Mark Thoma asks What Do Blogs Do? His post focuses on econoblogs, and he lists five positive contributions. First, they "act as a filter on information". They give more weight to more important topics. They add new information. They speed things up, and "have a collective capability to respond" when a crisis hits. And fifth, they "motivate the media to take care in how they write about economics and other topics". For those who want the fuller version, here are his "preliminary thoughts":
1. Blogs are often criticized for simply echoing information. But in doing so, they provide information to readers. Blogs act as filters on information. When you come to trust a blog, or know it well enough to judge its content, the fact that an article is posted there tells you that the person running the blog thought it was important enough to bring to your attention. Blogs can also help by pointing out information that is misleading, wrong, etc.
2. Even if you don't fully trust any one information source, there is value in repetition. As blogs echo information, it gives a sense of its importance and credibility. If a report is only discussed in one place it might be notable, but in general if an issue is being discussed most places you happen to visit, that indicates the information has some significance. So, beyond the filtering role that blogs play as they echo information from other sources, they also give it weight, e.g. if all blogs are worried about how to interpret labor force participation statistics, that is notable. And on those occasions when blogs on both sides of the political fence (or whatever fence divides the issue) are discussing an issue and coming up with similar answers, that is informative, as are the cases when heated debate erupts among reputable blogs on opposite sides on an issue.
3. Blogs add new information. On occasion, bloggers are inclined to seek out new information, for example to present economic information graphically, in tables, descriptively, and so on that helps to place economic statistics in perspective or to point in new directions. Thus, novel information provided on blogs can buttress or rebut the topic of the day, or it can point in new directions altogether. And the information does not have to be novel to enlighten and inform a discussion. There is also a role for pointing to, say, existing academic research on topics being discussed in the news and elsewhere.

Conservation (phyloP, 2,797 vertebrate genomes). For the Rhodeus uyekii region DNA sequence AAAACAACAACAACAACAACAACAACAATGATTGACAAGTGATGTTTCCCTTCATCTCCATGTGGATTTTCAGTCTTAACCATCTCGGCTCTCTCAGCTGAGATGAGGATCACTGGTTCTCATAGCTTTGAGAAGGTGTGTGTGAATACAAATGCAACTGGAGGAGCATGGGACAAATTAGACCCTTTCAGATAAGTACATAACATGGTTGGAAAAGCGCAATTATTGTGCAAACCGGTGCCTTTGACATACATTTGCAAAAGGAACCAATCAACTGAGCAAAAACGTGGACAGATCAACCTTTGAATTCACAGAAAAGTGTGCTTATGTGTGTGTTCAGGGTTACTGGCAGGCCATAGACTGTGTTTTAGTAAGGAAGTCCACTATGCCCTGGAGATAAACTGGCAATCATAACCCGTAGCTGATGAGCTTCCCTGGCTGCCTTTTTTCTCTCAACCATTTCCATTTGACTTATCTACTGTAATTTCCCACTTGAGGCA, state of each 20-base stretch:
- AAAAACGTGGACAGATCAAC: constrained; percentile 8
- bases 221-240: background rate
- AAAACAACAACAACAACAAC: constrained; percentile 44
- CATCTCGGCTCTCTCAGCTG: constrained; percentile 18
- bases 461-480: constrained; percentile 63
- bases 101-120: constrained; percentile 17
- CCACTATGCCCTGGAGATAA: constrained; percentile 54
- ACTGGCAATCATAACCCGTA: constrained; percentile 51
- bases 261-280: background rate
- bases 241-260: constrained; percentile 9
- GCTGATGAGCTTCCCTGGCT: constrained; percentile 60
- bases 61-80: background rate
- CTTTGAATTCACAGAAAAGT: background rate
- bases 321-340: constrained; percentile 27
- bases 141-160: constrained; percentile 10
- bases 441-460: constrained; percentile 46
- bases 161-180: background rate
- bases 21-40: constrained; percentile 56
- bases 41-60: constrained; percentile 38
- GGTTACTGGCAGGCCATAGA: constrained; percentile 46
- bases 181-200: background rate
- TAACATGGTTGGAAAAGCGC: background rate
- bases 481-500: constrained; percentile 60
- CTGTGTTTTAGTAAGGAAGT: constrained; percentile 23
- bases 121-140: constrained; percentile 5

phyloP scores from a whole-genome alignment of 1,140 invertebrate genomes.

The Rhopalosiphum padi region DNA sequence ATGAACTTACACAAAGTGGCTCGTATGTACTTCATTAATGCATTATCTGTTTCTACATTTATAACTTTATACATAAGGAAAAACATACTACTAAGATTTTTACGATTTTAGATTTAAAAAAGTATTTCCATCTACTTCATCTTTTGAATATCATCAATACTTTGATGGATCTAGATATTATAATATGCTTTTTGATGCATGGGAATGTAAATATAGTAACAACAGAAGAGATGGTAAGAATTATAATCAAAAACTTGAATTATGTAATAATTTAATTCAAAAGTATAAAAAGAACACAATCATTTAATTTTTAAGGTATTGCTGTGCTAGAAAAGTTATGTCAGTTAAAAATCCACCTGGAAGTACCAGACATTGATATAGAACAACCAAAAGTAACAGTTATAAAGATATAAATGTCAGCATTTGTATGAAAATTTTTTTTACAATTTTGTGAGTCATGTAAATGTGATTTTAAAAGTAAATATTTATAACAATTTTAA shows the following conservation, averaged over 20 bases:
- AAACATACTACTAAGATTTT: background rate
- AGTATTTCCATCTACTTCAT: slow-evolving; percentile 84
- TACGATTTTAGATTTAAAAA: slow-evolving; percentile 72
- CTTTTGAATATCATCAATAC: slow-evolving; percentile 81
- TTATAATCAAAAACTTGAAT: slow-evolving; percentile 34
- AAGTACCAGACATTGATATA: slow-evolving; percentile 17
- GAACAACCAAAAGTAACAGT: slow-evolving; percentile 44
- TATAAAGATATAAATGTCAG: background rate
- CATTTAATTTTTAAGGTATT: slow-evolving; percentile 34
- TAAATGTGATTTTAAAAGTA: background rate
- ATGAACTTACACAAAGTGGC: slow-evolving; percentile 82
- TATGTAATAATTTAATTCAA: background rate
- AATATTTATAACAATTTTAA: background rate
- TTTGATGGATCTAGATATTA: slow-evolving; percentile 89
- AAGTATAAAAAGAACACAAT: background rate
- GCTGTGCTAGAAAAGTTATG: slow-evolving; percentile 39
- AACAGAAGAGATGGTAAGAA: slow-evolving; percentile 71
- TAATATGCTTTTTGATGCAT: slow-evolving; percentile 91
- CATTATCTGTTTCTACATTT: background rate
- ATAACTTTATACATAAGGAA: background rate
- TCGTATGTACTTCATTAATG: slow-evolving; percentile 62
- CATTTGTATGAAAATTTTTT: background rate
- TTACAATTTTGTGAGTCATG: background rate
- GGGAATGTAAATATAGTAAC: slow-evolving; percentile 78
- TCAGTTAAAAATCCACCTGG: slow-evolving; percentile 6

4. This is something that I think is new, or at least a speeded up version of what we had in the past. In a sense, a traditional column in the newspaper is a blog as are editorials. A columnist posts articles say twice a week, then comments come back in the form of letters to the editor. There are also discussion at work, and so on. The modern blog speeds this process up considerably and allows broader participation in the dissemination of information and in feedback. When there is an important question, say a proposal for an energy tax as we saw recently, instead of the discussion being dominated by a few columnists, editorials, letters to the editor, discussion on talk shows, etc., we have almost instantaneous discussion of these topics on blogs, some from people with expert credentials, along with feedback in comments, email, etc., and many rounds of discussion happen quickly as ideas richochet back and forth.
I think this will become important when we have a crisis of some sort, say a currency crisis, and there are important policy questions that require immediate reaction. We saw something like this after Hurricane Katrina with questions about whether the Fed should lower rates, pause, or continue increasing them in light of all the uncertainty and destruction that existed. Blogs began debating this topic almost immediately and added important elements to the discussion.
When a crisis hits, we have a collective capability to respond that did not exist in the past and it will be interesting to see how well it works when it is needed.
5. In addition to their filtering role, blogs also motivate the media to take care in how they write about economics and other topics. Though anyone writing publicly develops a thicker skin, it can't be fun to be skewered for something you have written, and tools like Google and The WayBack Machine hold people accountable for things they have written in the past in ways they never were before. It's no longer possible to present misleading points of view without being immediately and thoroughly rebutted in public and if the issue is important enough, on fairly prominent platforms.
I broadly agree with each of these five points. Blogs certainly can add value - though we should remember they can also manifest less attractive behaviours too. It's a pity Mark didn't also cover some of those negatives. As he writes:
So, what have I missed or gotten wrong? I suppose there's a whole post to be written about the downside of blogs, e.g. bad information can get echoed and magnified as well as good, so on balance are blogs a positive or negative influence, questions like that. But that will have to wait for another day, or perhaps others can fill in the missing pieces.
I'll see what I can do on that score this weekend...